Sirius Cybernetics Corporation's Marketing Division

    Of course it's marketing, for all of those gushing over how great Windows 7 is/was under the hood it is Vista R2, but had to be rebranded because of the massive stigma around the Vista name and it's myriad of issues at launch. Vista is Windows 6.0 and Windows 7 is 6.1 internally, even the clusterfuck of Windows 8 is actually 6.2 internally.

    Changing the name to WIndows 11 makes fuck all difference unless they are charging for upgrades from 10, because we've already had 12 versions of Windows 10.

    However what Microsoft (and indeed every other OS developer on the planet) need to do is make new features such as that fucking task bar news feed opt-in rather than on by default.

    1. Doctor Syntax Silver badge

      Re: Sirius Cybernetics Corporation's Marketing Division

      What task bar news feed? I see no task bar news feed. KDE.

  21. BinkyTheMagicPaperclip

    Windows 10 is fine only for standard systems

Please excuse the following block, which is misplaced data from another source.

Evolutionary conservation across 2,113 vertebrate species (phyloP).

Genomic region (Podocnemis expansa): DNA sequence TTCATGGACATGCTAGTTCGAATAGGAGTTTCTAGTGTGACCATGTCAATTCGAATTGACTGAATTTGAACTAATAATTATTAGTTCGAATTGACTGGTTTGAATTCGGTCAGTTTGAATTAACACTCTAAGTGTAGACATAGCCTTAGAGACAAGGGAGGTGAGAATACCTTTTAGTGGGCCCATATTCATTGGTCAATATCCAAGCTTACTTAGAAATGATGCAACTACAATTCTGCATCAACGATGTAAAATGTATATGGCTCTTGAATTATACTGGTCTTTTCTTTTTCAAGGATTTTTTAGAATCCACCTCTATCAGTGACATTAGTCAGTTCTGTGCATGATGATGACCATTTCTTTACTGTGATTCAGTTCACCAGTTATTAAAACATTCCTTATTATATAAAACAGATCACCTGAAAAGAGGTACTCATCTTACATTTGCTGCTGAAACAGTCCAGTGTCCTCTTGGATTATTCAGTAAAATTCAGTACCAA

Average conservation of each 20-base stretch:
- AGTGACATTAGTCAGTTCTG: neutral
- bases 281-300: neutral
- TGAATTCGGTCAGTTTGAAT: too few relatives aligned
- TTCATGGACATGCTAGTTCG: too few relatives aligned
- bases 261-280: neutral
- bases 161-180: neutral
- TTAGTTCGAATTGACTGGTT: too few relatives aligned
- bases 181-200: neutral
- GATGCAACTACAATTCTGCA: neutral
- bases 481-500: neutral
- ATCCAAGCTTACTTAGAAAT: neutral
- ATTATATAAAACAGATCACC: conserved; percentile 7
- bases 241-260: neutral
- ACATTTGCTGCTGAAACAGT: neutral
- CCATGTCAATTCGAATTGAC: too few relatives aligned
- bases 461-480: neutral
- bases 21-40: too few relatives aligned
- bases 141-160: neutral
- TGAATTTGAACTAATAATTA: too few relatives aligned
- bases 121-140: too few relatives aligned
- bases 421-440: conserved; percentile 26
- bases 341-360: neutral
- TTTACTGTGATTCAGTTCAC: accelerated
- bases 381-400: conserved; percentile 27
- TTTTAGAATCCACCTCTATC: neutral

If you're running a laptop or a relatively standard PC, Windows 10 works fine.

    However, if you're running older hardware or operating in a way unexpected by Windows it's not so tolerant. Installing a 2005 X-Fi sound card (still supported in Windows 10) in my main system involved installing the original build of Windows 10, and then upgrading through two separate major releases. If an installation was tried on later builds it didn't work.

    Not to mention the faffing around with older KVMs which don't work as well as in older releases of Windows.

    Modern software releases suck. They benefit the producers only, not the users. It is not user friendly to potentially break hardware unexpectedly, or to add, remove, or move around functionality on a regular basis as pretty much anything derived from an app store does.

    Windows 10 is a decent OS, and the first couple of revisions fixed some of its more annoying issues. That doesn't mean it's mandated 'one size fits all' upgrades are appropriate for users, though.